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Therefore, the interpretation that Professor Shahbazi reiterates later 31 and that, as we have said, represents a fundamental point in his whole argument, must therefore be certainly rejected. Moreover, there is no doubt that the Byzantine historian was aware of the "faulty Persian chronology". This emerges from a comparison of this passage II Averil Cameron, pointing out how it is not surprising that "Agathias' source evidently said nothing about the traditional date for Zoroaster in Persian reckoning years before Alexander ", proposed two alternative solutions for this silence -one certainly misleading the data was allegedly "not a Sassanian date but a later calculation" , based on an incorrect reference to J.
Duchesne-Guillemin 35 -, the other quite plausible: Agathias, on closer scrutiny, does not seem to offer any further indications regarding the problem of the traditional date of Zoroaster.
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Shahbazi takes one further passage from the Byzantine historian, to which he attributes great importance, including it among the evidence that, in his opinion, proves that the beginning of the Seleucid era, "in chronological discussions", was known as "Alexander" in Sassanian Persia Indeed Agathias, "who used Sasanian royal documents" 39 , allegedly referred to the Seleucid era through "Alexander" as a chronological point in II Here, if Professor Shahbazi had quoted the chronological reference in full, he would have added some further useful information to what has been mentioned above: In this case, this element clearly suggests that the source was not Persian, as pointed out above Anyone reading this passage, even without studying it in any detail will immediately realize that, also in this case, Agathias is drawing on Greek, not Persian, sources: As far as the chronology is concerned, Averil Cameron has clearly demonstrated how "Agathias now gives us Africanus' figure for the Achaemenids" and how "the reckoning is from to , i.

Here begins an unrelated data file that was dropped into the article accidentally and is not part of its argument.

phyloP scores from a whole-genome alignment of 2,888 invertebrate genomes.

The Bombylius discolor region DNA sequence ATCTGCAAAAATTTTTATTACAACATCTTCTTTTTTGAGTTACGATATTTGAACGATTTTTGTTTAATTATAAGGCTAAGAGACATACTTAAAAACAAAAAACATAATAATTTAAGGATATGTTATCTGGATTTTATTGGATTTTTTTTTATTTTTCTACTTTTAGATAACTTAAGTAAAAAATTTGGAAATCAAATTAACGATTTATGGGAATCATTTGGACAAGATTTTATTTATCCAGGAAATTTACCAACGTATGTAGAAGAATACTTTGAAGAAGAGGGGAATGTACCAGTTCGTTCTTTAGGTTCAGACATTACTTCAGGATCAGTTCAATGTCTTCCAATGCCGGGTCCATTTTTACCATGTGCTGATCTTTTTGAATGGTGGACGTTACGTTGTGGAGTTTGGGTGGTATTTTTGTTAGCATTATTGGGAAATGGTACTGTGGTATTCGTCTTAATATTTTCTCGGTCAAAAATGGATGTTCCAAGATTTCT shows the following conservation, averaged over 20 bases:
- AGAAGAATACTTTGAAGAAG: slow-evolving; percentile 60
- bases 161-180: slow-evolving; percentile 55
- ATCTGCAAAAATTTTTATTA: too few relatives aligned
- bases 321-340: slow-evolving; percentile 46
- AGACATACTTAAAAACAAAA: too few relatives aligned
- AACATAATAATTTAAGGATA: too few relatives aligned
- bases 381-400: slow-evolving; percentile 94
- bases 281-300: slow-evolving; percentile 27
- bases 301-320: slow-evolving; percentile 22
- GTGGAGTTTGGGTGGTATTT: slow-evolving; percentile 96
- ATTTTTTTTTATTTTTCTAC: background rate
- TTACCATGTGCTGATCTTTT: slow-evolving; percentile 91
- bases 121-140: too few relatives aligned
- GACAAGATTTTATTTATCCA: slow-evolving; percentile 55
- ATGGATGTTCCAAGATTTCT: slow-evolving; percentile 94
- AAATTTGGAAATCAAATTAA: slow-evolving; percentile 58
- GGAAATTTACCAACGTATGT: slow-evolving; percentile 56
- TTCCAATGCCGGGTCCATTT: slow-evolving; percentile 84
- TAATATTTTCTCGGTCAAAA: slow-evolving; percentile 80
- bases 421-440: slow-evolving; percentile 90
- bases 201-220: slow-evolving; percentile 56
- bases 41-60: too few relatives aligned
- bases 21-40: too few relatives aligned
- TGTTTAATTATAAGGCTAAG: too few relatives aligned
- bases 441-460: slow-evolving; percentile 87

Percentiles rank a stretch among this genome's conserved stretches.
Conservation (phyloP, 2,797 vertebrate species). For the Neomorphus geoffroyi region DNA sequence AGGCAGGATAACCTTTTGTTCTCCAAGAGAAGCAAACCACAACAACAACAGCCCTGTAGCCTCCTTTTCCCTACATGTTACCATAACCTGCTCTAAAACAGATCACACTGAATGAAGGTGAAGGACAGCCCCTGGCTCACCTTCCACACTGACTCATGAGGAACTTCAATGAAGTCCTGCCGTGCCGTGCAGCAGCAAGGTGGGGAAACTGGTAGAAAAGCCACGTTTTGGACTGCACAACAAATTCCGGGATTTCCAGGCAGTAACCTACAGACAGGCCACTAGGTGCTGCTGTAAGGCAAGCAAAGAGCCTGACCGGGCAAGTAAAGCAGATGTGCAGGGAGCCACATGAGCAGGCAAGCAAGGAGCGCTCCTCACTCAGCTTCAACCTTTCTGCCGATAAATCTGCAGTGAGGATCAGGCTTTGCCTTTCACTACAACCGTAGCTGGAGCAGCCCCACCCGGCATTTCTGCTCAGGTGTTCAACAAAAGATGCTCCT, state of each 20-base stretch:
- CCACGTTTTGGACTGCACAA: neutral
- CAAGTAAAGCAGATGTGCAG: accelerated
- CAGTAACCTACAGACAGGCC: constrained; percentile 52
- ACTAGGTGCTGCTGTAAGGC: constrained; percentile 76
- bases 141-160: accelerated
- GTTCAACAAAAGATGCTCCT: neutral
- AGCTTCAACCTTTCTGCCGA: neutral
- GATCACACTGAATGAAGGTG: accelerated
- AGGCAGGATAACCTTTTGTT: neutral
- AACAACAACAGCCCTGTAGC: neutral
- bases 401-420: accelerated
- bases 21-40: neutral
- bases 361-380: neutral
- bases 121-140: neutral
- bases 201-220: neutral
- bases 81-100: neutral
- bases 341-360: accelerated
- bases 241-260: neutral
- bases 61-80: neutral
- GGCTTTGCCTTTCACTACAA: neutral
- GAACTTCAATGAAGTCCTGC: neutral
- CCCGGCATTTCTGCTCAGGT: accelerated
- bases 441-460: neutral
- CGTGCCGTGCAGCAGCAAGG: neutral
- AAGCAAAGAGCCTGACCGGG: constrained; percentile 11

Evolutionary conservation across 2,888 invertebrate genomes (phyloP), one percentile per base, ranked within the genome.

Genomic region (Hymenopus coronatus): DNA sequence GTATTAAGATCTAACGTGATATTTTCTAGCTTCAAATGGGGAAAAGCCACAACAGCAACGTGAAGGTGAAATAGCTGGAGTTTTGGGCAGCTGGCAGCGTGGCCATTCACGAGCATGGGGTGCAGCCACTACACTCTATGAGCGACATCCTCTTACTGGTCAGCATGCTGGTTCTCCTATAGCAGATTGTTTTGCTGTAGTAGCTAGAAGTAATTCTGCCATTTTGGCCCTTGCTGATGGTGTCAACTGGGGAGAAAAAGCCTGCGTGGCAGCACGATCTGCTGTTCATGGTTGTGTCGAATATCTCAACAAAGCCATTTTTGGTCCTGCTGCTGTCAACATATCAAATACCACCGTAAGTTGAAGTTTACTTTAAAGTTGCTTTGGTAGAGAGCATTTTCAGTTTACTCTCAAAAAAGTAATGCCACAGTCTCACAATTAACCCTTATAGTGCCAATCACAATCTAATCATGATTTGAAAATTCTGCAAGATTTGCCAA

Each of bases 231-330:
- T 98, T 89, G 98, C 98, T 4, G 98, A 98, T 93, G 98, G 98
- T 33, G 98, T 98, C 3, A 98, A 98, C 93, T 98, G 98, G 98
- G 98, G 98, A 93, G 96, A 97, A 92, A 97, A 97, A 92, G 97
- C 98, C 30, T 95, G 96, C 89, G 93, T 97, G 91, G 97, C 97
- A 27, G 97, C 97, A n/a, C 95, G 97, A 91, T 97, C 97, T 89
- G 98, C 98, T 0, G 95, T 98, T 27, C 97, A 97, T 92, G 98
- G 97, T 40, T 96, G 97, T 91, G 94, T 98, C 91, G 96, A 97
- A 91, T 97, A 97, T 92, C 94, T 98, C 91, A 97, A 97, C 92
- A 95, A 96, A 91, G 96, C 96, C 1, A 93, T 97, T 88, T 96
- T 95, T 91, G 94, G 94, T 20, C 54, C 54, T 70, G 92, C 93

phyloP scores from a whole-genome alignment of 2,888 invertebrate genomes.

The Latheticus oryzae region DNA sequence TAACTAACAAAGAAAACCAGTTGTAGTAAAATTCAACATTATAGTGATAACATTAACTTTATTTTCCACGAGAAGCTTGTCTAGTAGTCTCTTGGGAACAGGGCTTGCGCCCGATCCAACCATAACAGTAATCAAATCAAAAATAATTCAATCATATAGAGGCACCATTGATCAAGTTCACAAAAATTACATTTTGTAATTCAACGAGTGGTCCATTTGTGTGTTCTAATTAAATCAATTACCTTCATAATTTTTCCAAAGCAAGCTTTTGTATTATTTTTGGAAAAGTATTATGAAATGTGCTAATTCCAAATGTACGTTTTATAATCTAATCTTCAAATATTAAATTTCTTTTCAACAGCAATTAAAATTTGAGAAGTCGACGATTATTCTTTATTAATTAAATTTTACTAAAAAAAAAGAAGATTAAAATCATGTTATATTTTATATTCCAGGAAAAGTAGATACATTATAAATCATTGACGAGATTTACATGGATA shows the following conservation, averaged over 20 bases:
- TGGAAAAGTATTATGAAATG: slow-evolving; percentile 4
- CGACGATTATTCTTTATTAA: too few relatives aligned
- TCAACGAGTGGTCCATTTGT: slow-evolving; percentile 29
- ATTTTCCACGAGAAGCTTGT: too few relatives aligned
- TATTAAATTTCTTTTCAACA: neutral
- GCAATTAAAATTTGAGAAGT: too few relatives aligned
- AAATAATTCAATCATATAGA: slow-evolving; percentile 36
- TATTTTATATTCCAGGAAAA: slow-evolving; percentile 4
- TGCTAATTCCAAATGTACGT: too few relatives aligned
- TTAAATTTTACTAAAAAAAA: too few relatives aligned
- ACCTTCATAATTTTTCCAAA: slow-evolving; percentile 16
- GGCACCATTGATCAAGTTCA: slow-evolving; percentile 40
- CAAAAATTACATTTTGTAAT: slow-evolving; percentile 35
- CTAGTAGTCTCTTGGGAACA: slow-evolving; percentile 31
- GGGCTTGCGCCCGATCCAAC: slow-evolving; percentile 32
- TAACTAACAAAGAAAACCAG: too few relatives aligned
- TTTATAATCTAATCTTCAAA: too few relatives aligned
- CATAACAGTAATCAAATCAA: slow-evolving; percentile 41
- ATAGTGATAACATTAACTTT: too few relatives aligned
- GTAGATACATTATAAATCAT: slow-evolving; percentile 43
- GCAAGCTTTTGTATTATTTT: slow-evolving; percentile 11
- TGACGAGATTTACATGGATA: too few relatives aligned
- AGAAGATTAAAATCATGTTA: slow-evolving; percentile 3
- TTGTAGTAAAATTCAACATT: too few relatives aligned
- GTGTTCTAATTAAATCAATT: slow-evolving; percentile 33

The fact is that, even though Agathias uses Persian material, as in the case of the years for the Parthian period in II As mentioned earlier, Professor Shahbazi attaches great importance to Agathias' evidence as far as the problem of the traditional date of Zoroaster is concerned, to the point of including "Agathias on Zoroaster's date" among the keywords of his article the others being simply: For him the evidence produced by the Byzantine historian is particularly important, as it allegedly proves that the Persians of the sixth century: He believes that his conclusion, which he based on his interpretation of passage II However, all of these conclusions are baseless.
The translation of Agathias' Histories that J. Frendo published in 51 without doubt imposes itself as authoritative, based as it is on the critical edition of R. However, to take it alone, or any other translation, as a basis, without making any thorough analysis of the sources, Greek or Oriental, cannot suffice to solve the often difficult problems related to the encounter between Persia and Byzantium.
In addressing the topics treated herein we have for some time been able to make use of the excellent support represented by Averil Cameron's detailed studies of the Byzantine historian 53 , both on his sources 54 , and above all on Agathias himself and Sassanian history They should not be neglected. Gnoli, The idea of Iran. Want to learn more about what S. Click the toggle below to read how S.